Investigating fire emissions and smoke transport during the Summer of 2013 using an operational smoke modeling system and chemical transport model

Friday, 19 December 2014
Susan M ONeill1, Serena H Chung2, Christine Wiedinmyer3, Narasimhan K Larkin4, Marlin Enid Martinez5, Robert C Solomon6 and Miriam Rorig1, (1)USDA Forest Service, Seattle, WA, United States, (2)Washington State University, Pullman, WA, United States, (3)National Center for Atmospheric Research, Boulder, CO, United States, (4)USDA Forest Service, Vallejo, CA, United States, (5)Universidad del Turabo, Gurabo, PR, United States, (6)University of Washington Seattle Campus, Seattle, WA, United States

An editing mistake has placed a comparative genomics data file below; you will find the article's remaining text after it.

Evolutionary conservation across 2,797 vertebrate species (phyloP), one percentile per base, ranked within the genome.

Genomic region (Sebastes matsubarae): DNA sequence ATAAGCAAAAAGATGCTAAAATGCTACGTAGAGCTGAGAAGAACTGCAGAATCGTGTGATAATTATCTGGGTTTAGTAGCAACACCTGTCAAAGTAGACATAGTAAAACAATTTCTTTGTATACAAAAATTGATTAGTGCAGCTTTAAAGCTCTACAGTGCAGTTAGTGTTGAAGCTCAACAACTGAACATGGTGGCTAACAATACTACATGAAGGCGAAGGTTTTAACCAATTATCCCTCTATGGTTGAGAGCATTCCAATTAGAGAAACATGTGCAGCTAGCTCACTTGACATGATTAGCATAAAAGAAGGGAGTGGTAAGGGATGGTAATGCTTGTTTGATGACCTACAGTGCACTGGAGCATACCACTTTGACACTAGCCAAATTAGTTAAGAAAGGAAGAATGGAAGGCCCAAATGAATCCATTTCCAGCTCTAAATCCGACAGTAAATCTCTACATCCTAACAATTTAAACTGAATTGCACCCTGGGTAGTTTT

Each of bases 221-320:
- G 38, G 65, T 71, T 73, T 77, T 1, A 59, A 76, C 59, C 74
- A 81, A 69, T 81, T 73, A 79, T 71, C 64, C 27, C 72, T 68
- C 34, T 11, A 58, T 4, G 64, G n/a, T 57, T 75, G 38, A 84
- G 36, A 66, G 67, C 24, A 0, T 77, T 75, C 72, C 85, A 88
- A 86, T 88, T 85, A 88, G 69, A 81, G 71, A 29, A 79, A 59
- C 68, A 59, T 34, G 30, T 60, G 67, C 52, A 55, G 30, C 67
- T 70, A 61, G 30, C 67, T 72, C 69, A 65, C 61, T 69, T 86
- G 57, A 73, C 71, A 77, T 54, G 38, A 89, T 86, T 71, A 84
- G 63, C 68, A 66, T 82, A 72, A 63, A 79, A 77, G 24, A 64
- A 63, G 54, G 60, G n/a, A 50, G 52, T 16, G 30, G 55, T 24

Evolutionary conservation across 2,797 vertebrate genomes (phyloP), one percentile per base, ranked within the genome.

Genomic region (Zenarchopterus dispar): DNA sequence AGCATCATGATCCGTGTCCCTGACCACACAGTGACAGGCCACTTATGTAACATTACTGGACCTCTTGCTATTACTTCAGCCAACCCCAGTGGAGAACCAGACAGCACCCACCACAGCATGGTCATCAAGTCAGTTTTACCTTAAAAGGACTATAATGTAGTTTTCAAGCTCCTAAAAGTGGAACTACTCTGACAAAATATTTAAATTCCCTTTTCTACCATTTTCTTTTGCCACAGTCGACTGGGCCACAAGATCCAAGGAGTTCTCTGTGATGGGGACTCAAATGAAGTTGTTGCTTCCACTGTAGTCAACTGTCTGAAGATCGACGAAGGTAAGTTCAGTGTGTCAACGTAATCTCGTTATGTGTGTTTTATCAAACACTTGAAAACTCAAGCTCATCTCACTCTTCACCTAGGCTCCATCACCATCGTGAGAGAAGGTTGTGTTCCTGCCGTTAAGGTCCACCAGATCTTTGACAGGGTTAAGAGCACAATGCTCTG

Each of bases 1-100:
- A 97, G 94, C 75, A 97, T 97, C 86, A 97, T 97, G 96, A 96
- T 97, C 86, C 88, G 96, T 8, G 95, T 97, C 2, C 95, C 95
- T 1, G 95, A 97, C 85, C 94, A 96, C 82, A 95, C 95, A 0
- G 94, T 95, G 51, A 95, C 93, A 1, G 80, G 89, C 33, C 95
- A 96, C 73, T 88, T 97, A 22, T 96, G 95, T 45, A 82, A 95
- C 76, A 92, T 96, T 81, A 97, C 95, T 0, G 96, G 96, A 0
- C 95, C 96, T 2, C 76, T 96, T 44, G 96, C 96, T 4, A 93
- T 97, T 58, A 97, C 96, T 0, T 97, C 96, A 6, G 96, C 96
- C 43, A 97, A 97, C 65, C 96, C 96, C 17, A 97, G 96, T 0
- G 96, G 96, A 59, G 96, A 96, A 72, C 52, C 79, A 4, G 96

Emissions from fires in the Western US are substantial and can impact air quality and regional climate. Many methods exist that estimate the particulate and gaseous emissions from fires, including those run operationally for use with chemical forecast models. The US Forest Service Smartfire2/BlueSky modeling framework uses satellite data and reported information about fire perimeters to estimate emissions of pollutants to the atmosphere. The emission estimates are used as inputs to dispersion models, such as HYSPLIT, and chemical transport models, such as CMAQ and WRF-Chem, to assess the chemical and physical impacts of fires on the atmosphere. Here we investigate the use of Smartfire2/BlueSky and WRF-Chem to simulate emissions from the 2013 fire summer fire season, with special focus on the Rim Fire in northern California. The 2013 Rim Fire ignited on August 17 and eventually burned more than 250,000 total acres before being contained on October 24. Large smoke plumes and pyro-convection events were observed. In this study, the Smartfire2/BlueSky operational emission estimates are compared to other estimation methods, such as the Fire INventory from NCAR (FINN) and other global databases to quantify variations in emission estimation methods for this wildfire event. The impact of the emissions on downwind chemical composition is investigated with the coupled meteorology-chemistry WRF-Chem model. The inclusion of aerosol-cloud and aerosol-radiation interactions in the model framework enables the evaluation of the downwind impacts of the fire plume. The emissions and modeled chemistry can also be evaluated with data collected from the Studies of Emissions and Atmospheric Composition, Clouds and Climate Coupling by Regional Surveys (SEAC4RS) aircraft field campaign, which intersected the fire plume.